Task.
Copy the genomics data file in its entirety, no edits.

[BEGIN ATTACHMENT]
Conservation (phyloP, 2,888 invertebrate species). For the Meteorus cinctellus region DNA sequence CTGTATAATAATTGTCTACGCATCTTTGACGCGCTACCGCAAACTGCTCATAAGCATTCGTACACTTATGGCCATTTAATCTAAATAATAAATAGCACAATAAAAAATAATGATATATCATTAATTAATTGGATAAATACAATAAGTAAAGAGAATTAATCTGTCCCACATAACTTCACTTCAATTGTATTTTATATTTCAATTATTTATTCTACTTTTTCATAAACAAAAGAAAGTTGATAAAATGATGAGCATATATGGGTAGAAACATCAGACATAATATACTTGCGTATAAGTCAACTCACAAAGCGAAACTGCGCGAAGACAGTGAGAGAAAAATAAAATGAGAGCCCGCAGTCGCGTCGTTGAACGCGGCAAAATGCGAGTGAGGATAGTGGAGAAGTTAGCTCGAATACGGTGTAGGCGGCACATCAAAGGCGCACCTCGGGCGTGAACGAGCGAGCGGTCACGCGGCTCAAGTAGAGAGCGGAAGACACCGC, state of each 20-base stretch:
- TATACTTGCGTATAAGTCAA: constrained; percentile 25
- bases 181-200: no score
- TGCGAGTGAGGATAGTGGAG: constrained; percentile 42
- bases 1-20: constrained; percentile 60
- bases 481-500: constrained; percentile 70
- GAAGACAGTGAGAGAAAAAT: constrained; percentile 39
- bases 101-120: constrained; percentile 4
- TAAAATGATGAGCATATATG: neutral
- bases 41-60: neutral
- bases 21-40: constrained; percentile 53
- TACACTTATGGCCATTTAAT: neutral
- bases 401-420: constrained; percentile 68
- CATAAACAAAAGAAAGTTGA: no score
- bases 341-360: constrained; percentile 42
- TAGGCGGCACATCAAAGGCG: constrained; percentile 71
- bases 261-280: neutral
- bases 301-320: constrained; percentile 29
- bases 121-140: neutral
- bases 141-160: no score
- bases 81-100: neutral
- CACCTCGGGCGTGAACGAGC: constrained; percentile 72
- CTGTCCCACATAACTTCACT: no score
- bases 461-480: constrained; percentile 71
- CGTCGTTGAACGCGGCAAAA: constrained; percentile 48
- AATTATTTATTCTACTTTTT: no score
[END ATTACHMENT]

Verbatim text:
Conservation (phyloP, 2,888 invertebrate species). For the Meteorus cinctellus region DNA sequence CTGTATAATAATTGTCTACGCATCTTTGACGCGCTACCGCAAACTGCTCATAAGCATTCGTACACTTATGGCCATTTAATCTAAATAATAAATAGCACAATAAAAAATAATGATATATCATTAATTAATTGGATAAATACAATAAGTAAAGAGAATTAATCTGTCCCACATAACTTCACTTCAATTGTATTTTATATTTCAATTATTTATTCTACTTTTTCATAAACAAAAGAAAGTTGATAAAATGATGAGCATATATGGGTAGAAACATCAGACATAATATACTTGCGTATAAGTCAACTCACAAAGCGAAACTGCGCGAAGACAGTGAGAGAAAAATAAAATGAGAGCCCGCAGTCGCGTCGTTGAACGCGGCAAAATGCGAGTGAGGATAGTGGAGAAGTTAGCTCGAATACGGTGTAGGCGGCACATCAAAGGCGCACCTCGGGCGTGAACGAGCGAGCGGTCACGCGGCTCAAGTAGAGAGCGGAAGACACCGC, state of each 20-base stretch:
- TATACTTGCGTATAAGTCAA: constrained; percentile 25
- bases 181-200: no score
- TGCGAGTGAGGATAGTGGAG: constrained; percentile 42
- bases 1-20: constrained; percentile 60
- bases 481-500: constrained; percentile 70
- GAAGACAGTGAGAGAAAAAT: constrained; percentile 39
- bases 101-120: constrained; percentile 4
- TAAAATGATGAGCATATATG: neutral
- bases 41-60: neutral
- bases 21-40: constrained; percentile 53
- TACACTTATGGCCATTTAAT: neutral
- bases 401-420: constrained; percentile 68
- CATAAACAAAAGAAAGTTGA: no score
- bases 341-360: constrained; percentile 42
- TAGGCGGCACATCAAAGGCG: constrained; percentile 71
- bases 261-280: neutral
- bases 301-320: constrained; percentile 29
- bases 121-140: neutral
- bases 141-160: no score
- bases 81-100: neutral
- CACCTCGGGCGTGAACGAGC: constrained; percentile 72
- CTGTCCCACATAACTTCACT: no score
- bases 461-480: constrained; percentile 71
- CGTCGTTGAACGCGGCAAAA: constrained; percentile 48
- AATTATTTATTCTACTTTTT: no score